Wednesday, November 26, 2008

Happy Introvert Day Redux

I linked to this article last year, but I want to do it again for those of you who 1. Missed it or 2. Just need the hope of solitude this holiday season. The author is writing on January 2nd, and proposing it be called "Happy Introvert Day" for those of us who have survived all the hectic energy and invasive social interactions of the holiday.

Let's be honest friends. We all love our family and friends and church families, and we relish the meaning of the holiday season, but it's not exactly the time of the year that many of us shine.

Thursday, November 20, 2008

Introverted Brains

In my research, especially as I mingled with Christians on the conservative side of the spectrum, I found that many still wonder whether introversion is sinful or a distortion of God's intent for humans to be social and outwardly focused. I spend a fair amount of time in my book dispelling those myths from a theological and psychological point of view. But I have also been doing a lot of reading recently about the physiology of introversion.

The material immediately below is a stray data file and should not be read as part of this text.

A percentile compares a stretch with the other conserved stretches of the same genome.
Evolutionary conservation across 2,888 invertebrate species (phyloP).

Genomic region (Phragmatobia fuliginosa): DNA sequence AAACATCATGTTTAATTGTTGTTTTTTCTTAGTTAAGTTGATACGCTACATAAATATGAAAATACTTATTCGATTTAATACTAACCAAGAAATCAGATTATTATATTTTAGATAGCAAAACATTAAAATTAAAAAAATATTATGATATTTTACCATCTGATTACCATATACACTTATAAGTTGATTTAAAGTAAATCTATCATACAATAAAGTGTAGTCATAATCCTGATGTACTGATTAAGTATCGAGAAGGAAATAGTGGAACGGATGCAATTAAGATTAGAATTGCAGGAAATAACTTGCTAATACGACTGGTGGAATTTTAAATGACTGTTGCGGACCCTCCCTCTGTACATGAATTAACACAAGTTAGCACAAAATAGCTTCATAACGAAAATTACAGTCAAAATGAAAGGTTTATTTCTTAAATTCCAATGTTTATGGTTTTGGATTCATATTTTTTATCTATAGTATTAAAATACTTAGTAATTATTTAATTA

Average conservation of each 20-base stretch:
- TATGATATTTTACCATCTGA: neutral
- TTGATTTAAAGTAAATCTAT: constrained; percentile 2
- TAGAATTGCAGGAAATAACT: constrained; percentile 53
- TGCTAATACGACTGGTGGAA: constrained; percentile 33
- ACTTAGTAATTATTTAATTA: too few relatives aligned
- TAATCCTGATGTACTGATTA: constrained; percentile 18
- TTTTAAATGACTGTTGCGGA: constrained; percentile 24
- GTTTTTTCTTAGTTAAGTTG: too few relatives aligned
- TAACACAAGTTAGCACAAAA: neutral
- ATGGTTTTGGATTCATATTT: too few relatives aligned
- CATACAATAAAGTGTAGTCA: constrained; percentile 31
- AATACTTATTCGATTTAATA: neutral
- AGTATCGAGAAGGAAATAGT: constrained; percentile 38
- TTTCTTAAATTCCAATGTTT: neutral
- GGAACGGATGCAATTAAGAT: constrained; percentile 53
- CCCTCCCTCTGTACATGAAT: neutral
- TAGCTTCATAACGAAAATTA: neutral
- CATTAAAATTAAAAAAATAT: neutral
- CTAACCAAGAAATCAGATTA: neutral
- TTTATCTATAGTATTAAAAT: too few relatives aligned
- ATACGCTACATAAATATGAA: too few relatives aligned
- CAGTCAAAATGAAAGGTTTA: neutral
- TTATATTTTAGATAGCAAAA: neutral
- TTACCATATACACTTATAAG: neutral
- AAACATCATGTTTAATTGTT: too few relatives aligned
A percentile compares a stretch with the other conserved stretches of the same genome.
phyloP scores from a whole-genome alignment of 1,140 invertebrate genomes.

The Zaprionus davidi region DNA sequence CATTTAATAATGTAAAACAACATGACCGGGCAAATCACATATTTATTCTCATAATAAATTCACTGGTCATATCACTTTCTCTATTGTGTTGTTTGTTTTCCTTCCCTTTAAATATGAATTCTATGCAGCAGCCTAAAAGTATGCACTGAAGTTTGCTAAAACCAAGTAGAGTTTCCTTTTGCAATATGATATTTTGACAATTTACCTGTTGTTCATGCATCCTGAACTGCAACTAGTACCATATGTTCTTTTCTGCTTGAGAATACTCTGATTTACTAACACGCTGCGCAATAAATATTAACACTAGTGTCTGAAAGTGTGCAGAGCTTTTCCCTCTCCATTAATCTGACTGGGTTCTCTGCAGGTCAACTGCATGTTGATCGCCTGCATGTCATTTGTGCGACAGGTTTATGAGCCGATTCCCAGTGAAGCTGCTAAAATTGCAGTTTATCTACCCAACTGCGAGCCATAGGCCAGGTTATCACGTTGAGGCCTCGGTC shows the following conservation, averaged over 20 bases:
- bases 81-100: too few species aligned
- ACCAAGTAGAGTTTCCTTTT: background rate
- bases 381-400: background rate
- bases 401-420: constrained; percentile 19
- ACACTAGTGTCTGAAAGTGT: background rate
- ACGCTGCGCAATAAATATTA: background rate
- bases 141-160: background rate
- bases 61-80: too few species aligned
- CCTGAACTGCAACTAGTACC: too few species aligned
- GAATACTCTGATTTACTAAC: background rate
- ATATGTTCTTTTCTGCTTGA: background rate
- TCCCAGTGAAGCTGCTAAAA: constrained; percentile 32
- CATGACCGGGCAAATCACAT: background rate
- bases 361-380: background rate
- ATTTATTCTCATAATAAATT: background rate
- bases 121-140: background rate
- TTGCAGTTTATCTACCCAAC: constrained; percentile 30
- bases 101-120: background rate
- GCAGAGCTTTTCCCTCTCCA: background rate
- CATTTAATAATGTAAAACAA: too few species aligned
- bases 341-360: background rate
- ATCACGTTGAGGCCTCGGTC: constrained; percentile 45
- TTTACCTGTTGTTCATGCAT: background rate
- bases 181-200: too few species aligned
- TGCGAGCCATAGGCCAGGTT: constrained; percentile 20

Traditionally introversion has been identified by its behaviors. Martin Olsen Laney, author of the foundational book The Introvert Advantage, identified three main behavioral patterns: 1. Find energy in solitude 2. Processes internally 3. Prefers depth over breadth. In chapter 2 of my book (title and release date still forthcoming) I discuss these expressions of introversion, but I'm now adding a section that examines recent research that introversion and extroversion are actually hard wired into our brains.

Psychological and neuroscientific studies have discovered three main differences between introverted and extroverted brains: